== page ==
It means that unless and until a court finds that there is an actual “inconsistency” between federal laws and provincial laws at some future date –which is not a given in this case –the province’s responsibility and power to protect the natural environment of British Columbia continues in full force. The theoretical possibility that otherwise valid provincial laws might, one day, be held not to apply to pipelines and tanker projects is hardly a reason for the province to shirk its responsibilities today.
Furthermore, there is a lot of uncertainty about whether, when, and how an inconsistency between federal and provincial laws might arise. It does not appear to us that an inconsistency will necessarily occur if the federal government issues strategic level approvals of one of the pipelines under the National Energy Board Act (NEBA) and the Canadian Environmental Assessment Act, 2012 (CEAA 2012). Although a pipeline cannot be constructed without these strategic level approvals (a certificate under s. 52 of the NEBA, or a favourable decision statement under CEAA 2012), it is important to remember that federal and provincial laws contemplate further government approvals before a pipeline could actually be constructed (for example, specific authorizations under the Fisheries Act).
While it is certainly possible that a legal inconsistency between federal action allowing the pipelines and tankers to proceed, and provincial laws restricting their construction or operation, could arise in the future, that day is not now, and it may not ever occur. For example a pipeline might eventually be halted because both federal and provincial regulators denied specific approvals or authorizations each related to their own authority, despite the broad level ‘go-ahead’ given by a NEBA certificate.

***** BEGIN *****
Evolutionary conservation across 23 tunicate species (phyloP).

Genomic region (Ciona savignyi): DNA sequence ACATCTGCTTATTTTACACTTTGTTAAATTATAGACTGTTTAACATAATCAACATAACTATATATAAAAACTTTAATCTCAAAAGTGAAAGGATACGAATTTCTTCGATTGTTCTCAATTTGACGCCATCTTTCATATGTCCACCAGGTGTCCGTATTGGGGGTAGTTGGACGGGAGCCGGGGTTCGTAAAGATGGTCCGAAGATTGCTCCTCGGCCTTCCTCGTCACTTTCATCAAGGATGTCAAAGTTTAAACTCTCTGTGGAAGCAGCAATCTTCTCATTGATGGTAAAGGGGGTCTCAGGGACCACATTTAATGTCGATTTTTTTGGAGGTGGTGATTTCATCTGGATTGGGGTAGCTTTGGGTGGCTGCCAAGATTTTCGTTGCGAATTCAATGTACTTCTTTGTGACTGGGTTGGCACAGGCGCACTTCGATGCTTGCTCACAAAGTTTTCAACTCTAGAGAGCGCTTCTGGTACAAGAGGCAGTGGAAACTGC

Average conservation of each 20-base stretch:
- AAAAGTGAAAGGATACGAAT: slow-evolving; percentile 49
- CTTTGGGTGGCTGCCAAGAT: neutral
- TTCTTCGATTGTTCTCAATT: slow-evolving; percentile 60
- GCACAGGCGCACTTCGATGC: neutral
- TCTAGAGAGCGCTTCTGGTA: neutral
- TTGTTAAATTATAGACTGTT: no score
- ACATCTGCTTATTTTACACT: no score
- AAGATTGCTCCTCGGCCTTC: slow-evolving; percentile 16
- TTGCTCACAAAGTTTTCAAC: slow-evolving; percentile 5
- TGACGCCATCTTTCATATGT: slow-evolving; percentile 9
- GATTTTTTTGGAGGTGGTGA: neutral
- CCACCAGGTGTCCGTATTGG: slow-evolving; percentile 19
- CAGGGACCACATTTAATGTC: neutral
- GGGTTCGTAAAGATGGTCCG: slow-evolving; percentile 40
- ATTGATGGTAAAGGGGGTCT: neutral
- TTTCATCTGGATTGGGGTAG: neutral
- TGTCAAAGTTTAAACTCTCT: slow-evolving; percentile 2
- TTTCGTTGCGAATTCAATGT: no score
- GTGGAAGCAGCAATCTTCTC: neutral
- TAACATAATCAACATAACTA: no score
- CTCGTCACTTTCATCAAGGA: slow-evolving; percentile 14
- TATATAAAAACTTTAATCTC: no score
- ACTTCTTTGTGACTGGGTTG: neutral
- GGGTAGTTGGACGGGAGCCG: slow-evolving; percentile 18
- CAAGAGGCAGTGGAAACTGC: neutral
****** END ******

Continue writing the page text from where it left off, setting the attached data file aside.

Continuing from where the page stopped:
Until then, the province can and should use existing and new laws to protect our land and water from tar sands oil. To fail to act because of possible future environmentally-irresponsible decisions by the federal government would itself be irresponsible.
First Nations and Enbridge
Given the level of First Nations opposition to the pipelines and tanker projects, it is important to note the Crown’s constitutional duties to consult and accommodate First Nations whose rights and territories might be impacted by tar sands pipeline and tanker projects.
Whenever the Crown (whether federal or provincial) contemplates conduct that could negatively impact on Aboriginal title and rights this constitutional duty arises. This applies, for example, to all provincial permits and approvals that would be required to allow pipeline construction.